So, and anyway, so there were some really interesting people involved at the Episcopal Peace Fellowship, and at one point—I can’t remember if this was before or after the mass in the Pentagon, but they had organized a big weekend conference, again at Holy Cross monastery in West Park, and had all these kinds of interesting activists of one kind or another. And there were some young priests. There was a guy named Tom Pike who was a very active anti-war and social justice priest here in New York who was very active. Anyway, so at one point they had organized this mass for peace, and I think we had two busloads of people who went down from New York. And, so they had that.


So there’s—if you’ve ever been in the Pentagon, there’s a kind of a public part of it that’s got a lot of shops and what-not, and I think it has a name. I can’t remember what they call it. Maybe it’s just called the Mall or something like that. And off of this area was a kind of a space, and we knew that there had been religious services there, but they were all like kind of pro-military types. So they applied for a permit, and it was turned down. And, so we went anyway. And so, at that point one of my high school classmates was in the Army and was in the Pentagon. Whatever his job was at that point, he was in the Pentagon. And somehow I knew this, and so I had alerted him that I was going to be there. And he came down and watched us. So, you know, they knew we were coming, or, I don’t know, anyway…


So, we kind of had everything arranged and just kind of marched into this space and started saying a mass, and within like probably a minute, you know, we were under arrest, and shooed back outside to—it wasn’t our buses, though. So they had buses to take us to the court, [laughter] I think. I can’t remember. I don’t know. Well, this is interesting. Now I’m not remembering. Anyway, I think we all went down in buses. But, so then we’re in the magistrate’s court in Virginia, and I remember, and so we’re in this cell, a couple of cells, and we started singing hymns and stuff. But the judge had some proceeding going on. So, he came in and told us we had to shut up. One of the priests said, “We’re praising the Lord.” [laughter] “Well, you have to do it quietly because you’re disturbing my courtroom.”


So, anyway, so we had a brief hearing, and again they had to arrange for a lawyer, and he said, “I recognize that one aspect of this is you’re asserting your First Amendment rights,” and whatever, and then we were released on, I guess on our own recognizance or something. I don’t think we had to post bail. I think we did have to… So I think in the first round of that we were found guilty of whatever we were guilty of, just trespassing I think is what it was. So we had to pay $25 fines. And, but we appealed and we won on appeal. It was actually a very strongly worded decision where the judge said, “The government is simply trying to suppress a viewpoint with which it doesn’t agree.” [laughter] Because this was public property. It’s a government property with an area that was open to the public, and they had let other groups do the same thing, but not ours. So, that was an interesting experience, and it was kind of great to see this wording in a decision. Hey, all right!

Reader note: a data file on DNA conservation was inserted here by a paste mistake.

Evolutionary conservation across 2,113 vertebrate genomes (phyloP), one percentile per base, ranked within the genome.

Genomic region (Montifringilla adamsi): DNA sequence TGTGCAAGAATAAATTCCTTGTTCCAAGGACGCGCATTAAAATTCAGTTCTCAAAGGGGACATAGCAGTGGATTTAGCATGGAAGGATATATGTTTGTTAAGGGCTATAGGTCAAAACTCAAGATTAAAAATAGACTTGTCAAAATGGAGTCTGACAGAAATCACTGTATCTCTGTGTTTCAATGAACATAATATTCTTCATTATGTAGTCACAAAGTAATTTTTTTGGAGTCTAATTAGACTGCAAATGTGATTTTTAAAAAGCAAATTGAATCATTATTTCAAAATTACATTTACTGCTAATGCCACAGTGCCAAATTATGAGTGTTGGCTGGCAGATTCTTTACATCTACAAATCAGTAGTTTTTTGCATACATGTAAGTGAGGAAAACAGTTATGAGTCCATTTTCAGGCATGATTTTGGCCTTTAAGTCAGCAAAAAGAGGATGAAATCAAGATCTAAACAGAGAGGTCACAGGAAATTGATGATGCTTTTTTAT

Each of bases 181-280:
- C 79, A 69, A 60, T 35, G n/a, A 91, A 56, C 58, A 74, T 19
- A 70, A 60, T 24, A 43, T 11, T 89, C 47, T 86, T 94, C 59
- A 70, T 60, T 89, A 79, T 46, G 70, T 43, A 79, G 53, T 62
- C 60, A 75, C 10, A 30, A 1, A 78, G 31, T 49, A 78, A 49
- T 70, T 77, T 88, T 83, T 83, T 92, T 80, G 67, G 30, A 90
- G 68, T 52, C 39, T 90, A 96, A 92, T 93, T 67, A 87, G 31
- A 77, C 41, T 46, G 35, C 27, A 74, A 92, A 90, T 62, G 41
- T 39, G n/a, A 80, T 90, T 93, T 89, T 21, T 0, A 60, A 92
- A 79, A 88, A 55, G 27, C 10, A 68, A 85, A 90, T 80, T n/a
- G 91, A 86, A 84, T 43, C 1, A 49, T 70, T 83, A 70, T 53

KESLER:                     [laughter] How many of you were there?


YAGGY:                      I think there were 30 or 40.


KESLER:                     Did you know everybody? Were you close to everyone or not as much?


YAGGY:                      I wasn’t close—I was close with the tight little group at EPF [Episcopal Peace Fellowship], the draft counselor and there were two co-directors at that time. And so, and then I knew a few of the others through this meeting at West Park or somehow. But no, most of them I didn’t know. And so, that was interesting. [laughter] There were a couple other big ones, big marches on Washington that I went to, one with the theater company that I got involved in here. I think that was in, that was a little later. I’m trying to think, there was one… anyway, when was that, ’70 or ’71 maybe, when a group of us from this ensemble studio theatre went down and marched. But, yeah, the mass was sort of the most interesting experience.


KESLER:                     Do you feel like you were heavily involved in the anti-war movement? Or was it something that you began to talk about more and more? Or was it those main couple of events mainly?


YAGGY:                      I guess. I didn’t do a whole lot of marching and pamphleting and that kind of thing. But, you know, I was being a draft counselor one day a week. That was a pretty significant time commitment. And, you know, went to some of these other protest marches and things like that. So, I think I was pretty seriously involved in the anti-war movement.


KESLER:                     And so you graduated from Smith, then, in ’69, is that right? Okay, tell me about your time right after that. Were you still finishing up your alternate service? Or did you just go right on into something else?